Our technology is now for working on a flat platform Trek star


  • MIT researchers build a non-movable toolkit
  • Traveling & # 39; ionic winds for 60 meters
  • Now, the options for this type of transfer system are capable of & # 39;

Flyers that fly with moving parts are no longer true.

You may have seen them on Star Trek, moving through space to quiet on ion winds.

MIT Associated Professor of Aeronautics and Astronautics Steven Barrett saw them when he was a boy. And now he has developed the wind ionic plane on youth dreams.

Here is the action:

This is the first time that aircraft has airplane without any moving parts.

"In the future, propellers and turbines should not have planes," said Barrett. "They should be more like the blackbirds in Star Trek, which are just a blue laptop and quietly move."

What empowers the lines of those wires that are tied over the face of it; model:

The name "electroaerodynamic thrust" is generally referred to as "low wind" and is based on a principle that was first identified in the 1920s.

He describes his & # 39; wind, or gutting, which is made when the transfer between thin and thick engines. If so much voltage is applied, the air between the electrons can make enough tools to throw a small plane.

But in practice, truth did not go further away from tourists to build small models, tightly supplied supplies, where they worked.

Over nine years on a night without sleep in the hotel, Barrett was jetlagged to work behind a frame to find a way to turn the theory into an integrated system of inspiration.

And recently, in the sports hall at the DuPont Machinery Center at MIT, they made a plane with a wingspan of 5 meters that ranged 60 meters without help any moving parts.

They re-visited the trip 10 times, with the airplane to take enough time to keep pace over a similar distance.

"This is the simplest plane we could design that could confirm the idea that a plane could fly," said Barrett.

"It's still in a way away from a plane that could make a useful mission. It needs to be more effective, fly for longer, and fly out."

Ions, how do they work?

The power comes from a stack of lithium-polymer batteries in the fuselage.

But the key to working from the members of the Power Electronics Research Group was Professor David Perreault in the Laboratory Research of Electronics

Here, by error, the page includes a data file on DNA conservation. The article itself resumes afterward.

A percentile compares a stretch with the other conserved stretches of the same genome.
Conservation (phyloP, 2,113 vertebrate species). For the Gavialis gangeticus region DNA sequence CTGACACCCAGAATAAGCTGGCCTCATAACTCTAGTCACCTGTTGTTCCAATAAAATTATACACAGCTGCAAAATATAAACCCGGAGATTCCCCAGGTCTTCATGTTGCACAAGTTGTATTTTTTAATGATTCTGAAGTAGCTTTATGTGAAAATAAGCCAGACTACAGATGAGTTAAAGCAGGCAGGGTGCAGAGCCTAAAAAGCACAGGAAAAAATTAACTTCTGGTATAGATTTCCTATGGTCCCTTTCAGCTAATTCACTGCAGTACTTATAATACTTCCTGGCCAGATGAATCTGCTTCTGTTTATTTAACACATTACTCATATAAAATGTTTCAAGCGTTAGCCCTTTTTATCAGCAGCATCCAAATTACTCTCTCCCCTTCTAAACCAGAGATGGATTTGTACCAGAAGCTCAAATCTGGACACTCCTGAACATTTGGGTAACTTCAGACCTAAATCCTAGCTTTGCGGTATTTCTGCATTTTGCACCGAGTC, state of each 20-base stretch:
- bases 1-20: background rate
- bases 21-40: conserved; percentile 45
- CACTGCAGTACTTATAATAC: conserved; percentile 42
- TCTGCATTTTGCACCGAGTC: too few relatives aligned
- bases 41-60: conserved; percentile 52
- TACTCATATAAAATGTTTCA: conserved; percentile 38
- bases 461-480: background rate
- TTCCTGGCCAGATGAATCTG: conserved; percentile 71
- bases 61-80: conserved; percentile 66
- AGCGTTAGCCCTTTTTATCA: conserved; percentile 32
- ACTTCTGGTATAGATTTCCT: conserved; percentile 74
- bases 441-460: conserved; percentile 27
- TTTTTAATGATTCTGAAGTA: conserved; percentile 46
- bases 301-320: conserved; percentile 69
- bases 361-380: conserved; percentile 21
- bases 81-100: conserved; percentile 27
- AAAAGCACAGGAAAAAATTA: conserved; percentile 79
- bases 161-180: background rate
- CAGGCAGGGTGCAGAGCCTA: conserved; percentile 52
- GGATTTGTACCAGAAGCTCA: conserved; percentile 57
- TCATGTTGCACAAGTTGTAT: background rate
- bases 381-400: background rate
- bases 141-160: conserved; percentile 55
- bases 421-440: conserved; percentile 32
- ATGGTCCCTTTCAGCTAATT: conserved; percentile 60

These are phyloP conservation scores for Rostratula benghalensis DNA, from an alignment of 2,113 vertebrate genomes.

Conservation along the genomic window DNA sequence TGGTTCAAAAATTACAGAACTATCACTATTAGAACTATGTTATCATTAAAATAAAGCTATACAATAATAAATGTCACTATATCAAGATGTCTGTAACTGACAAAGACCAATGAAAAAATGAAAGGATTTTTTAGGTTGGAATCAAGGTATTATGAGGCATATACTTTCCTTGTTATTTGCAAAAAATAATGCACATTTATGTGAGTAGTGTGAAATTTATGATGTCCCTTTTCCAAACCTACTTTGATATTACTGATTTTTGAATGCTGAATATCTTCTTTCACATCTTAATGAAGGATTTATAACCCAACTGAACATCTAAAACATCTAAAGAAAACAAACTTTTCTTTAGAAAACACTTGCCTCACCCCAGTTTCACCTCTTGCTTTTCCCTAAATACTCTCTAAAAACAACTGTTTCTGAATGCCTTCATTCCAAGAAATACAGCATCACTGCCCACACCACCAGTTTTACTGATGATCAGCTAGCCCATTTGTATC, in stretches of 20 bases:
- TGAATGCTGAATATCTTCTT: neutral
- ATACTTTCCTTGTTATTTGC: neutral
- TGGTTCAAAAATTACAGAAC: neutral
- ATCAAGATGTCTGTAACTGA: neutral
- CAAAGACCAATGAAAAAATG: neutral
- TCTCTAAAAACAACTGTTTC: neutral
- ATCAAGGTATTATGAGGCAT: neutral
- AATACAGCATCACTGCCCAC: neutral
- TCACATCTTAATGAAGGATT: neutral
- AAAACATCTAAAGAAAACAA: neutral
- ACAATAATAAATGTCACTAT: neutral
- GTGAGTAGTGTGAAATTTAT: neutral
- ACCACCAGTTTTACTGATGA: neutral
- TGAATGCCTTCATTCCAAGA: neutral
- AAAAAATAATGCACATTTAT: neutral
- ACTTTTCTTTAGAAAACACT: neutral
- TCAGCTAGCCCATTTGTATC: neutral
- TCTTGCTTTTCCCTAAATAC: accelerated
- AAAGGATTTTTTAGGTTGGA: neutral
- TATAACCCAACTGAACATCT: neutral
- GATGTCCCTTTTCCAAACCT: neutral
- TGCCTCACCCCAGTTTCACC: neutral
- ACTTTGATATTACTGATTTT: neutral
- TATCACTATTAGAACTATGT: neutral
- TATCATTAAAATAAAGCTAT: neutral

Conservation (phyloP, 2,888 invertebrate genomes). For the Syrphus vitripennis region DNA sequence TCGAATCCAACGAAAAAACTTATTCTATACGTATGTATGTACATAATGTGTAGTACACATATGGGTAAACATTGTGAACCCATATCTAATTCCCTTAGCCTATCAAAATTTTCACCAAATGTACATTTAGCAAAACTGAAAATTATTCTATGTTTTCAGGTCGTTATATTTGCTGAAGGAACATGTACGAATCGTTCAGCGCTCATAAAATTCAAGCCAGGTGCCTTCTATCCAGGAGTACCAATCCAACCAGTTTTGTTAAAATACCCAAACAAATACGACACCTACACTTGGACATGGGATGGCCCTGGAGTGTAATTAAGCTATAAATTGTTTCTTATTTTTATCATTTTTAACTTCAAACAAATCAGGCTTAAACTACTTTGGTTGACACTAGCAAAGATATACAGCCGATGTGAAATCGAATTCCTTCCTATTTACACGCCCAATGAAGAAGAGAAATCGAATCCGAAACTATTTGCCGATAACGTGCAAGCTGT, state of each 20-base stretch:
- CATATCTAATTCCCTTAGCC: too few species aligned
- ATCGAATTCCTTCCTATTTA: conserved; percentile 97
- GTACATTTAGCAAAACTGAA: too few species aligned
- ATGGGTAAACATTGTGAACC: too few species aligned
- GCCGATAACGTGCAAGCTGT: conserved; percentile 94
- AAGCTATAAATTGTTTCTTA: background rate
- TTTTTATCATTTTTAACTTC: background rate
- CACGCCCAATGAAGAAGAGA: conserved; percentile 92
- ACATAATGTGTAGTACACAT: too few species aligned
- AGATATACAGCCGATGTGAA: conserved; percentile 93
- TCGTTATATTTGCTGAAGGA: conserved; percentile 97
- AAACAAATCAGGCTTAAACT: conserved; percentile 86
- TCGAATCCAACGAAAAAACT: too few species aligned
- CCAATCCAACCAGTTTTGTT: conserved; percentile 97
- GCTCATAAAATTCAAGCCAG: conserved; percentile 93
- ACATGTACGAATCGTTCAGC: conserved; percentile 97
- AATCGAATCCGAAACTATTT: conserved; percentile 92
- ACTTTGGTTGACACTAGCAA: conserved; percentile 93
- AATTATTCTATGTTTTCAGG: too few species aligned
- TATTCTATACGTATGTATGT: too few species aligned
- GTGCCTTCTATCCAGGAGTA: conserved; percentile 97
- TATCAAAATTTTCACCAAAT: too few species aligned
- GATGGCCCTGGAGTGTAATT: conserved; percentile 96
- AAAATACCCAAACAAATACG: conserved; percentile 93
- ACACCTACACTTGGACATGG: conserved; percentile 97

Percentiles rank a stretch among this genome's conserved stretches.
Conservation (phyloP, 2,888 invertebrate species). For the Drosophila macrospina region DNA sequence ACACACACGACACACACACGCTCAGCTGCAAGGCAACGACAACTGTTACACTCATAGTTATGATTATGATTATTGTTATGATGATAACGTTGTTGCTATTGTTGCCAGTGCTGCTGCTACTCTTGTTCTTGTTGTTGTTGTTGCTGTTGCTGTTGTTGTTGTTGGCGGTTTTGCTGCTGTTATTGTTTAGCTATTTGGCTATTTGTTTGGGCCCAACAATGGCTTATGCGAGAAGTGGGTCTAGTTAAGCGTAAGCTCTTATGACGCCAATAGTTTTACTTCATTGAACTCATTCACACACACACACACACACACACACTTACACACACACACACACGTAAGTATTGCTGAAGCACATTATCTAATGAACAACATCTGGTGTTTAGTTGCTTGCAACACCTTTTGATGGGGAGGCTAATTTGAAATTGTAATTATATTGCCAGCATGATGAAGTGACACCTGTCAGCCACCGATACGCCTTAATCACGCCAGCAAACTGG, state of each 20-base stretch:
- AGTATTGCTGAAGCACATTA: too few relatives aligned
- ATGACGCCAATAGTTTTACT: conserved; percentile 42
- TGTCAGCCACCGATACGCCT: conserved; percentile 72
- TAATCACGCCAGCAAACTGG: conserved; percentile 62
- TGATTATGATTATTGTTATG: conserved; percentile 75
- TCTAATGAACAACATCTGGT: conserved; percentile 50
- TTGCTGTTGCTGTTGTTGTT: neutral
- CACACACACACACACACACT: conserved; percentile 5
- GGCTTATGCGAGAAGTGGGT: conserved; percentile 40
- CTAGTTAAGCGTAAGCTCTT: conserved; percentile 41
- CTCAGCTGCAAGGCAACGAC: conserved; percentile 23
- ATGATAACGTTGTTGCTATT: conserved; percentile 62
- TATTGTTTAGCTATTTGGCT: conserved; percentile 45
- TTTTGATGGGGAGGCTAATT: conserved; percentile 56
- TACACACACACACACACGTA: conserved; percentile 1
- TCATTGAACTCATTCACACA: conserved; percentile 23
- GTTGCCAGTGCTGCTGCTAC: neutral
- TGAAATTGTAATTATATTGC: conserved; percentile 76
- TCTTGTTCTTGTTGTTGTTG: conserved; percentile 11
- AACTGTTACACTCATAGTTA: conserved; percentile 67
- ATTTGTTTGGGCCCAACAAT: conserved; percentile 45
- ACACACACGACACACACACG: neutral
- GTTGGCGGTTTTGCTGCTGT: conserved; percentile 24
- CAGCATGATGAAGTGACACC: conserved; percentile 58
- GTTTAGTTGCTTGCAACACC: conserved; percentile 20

They designed power supply to change the batteries' output so that they can supply power at 40,000 volts – enough to make the wire wires positively through light energy conversion.

Here is a technical explanation of what's happening now, through MIT News:

Once the wires are empowered, they will drag for typing and & # 39; run off by electrons that are produced from the surrounding air hubs, such as a huge magnet that attracts iron tickets. The left molecules of the molecules that are left behind are inaccessible and are attracted to the aforementioned acids at the back of the plane.

As the scam of the newly-created ions flows into the wires that are cut negatively, everything will be done; Excavating millions of trips with other air molecules, creating a rod that is a? taking forward the plane forward.

We have seen low drivers before. NASA has a system called HiPEP, and Paddon's "Paddy" system is at the University of Sydney for which it is used to make long trips through place.

But no-one needs to fight religion.

The Barrett team can now move on to try to improve the effectiveness of the design, to make less analog winds with less voltage.

"It's been a long time to come here," said Barrett. "Getting from the basic principle to something that has a long traveling fly to identify the physics, then come up with the design and do it.

"Now the opportunities for this type of transit system are operative."

Here is more video of the test:

You read more about the exam results in the Nature magazine.

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